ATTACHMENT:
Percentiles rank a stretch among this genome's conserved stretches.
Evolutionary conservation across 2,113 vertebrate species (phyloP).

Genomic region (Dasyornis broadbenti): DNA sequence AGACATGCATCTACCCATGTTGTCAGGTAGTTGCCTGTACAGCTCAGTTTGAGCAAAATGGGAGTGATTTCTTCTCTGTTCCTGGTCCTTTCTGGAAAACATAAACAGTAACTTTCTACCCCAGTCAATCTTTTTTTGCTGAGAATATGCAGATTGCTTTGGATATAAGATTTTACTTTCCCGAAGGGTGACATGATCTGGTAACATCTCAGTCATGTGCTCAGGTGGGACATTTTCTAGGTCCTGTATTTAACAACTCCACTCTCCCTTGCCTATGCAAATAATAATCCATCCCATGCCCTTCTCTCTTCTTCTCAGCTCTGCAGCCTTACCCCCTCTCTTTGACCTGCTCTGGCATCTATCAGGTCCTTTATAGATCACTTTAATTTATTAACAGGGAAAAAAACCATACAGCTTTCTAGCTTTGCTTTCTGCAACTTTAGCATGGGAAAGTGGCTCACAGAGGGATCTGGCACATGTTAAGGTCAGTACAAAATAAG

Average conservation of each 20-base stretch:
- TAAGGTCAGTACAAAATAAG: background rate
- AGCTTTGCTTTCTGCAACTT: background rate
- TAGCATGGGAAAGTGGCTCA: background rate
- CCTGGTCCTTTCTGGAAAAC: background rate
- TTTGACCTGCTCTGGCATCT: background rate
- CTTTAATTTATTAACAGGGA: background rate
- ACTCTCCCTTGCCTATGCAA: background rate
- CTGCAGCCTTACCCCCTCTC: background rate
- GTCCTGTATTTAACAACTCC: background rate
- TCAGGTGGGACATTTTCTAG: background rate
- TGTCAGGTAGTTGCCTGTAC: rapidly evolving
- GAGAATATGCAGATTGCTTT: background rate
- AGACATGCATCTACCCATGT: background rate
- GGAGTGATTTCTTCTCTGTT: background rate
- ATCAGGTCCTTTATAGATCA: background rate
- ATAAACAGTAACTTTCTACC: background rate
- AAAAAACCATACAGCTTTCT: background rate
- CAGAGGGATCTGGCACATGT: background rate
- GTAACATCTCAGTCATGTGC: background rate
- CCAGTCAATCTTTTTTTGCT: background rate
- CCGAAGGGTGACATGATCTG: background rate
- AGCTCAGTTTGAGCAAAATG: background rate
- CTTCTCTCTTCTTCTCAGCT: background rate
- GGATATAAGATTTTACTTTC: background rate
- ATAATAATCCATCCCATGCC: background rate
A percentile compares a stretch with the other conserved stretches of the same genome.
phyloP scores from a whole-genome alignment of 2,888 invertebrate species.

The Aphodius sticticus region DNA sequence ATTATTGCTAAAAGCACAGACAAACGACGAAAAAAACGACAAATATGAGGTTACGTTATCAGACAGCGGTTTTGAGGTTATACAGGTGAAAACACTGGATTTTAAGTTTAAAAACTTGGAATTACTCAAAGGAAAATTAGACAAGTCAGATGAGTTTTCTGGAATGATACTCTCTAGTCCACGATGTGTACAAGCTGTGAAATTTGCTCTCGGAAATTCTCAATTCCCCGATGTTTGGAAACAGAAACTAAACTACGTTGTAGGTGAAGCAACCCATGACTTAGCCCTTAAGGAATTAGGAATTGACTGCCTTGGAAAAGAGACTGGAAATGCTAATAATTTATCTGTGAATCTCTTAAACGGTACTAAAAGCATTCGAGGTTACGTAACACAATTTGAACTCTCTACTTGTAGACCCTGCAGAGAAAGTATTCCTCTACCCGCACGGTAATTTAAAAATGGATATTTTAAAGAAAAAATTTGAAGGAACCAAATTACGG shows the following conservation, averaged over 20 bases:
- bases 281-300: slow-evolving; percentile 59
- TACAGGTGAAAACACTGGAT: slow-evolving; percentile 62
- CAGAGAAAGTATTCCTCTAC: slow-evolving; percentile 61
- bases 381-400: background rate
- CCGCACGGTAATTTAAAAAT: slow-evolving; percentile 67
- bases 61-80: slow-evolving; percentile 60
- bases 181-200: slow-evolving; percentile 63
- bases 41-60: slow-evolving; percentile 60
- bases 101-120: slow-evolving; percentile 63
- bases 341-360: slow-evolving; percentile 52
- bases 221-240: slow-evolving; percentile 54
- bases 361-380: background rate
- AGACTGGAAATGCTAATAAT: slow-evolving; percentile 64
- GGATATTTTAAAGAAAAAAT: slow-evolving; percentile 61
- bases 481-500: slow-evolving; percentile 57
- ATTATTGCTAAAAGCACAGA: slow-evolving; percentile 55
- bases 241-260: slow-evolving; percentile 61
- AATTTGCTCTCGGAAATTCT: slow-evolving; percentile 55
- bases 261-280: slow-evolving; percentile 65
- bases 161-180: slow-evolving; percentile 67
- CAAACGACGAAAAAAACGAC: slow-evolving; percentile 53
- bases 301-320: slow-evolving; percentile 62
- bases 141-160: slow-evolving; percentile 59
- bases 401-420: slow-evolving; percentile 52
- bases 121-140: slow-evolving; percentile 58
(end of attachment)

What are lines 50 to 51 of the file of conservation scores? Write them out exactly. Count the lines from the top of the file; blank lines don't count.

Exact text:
- AATTTGCTCTCGGAAATTCT: slow-evolving; percentile 55
- bases 261-280: slow-evolving; percentile 65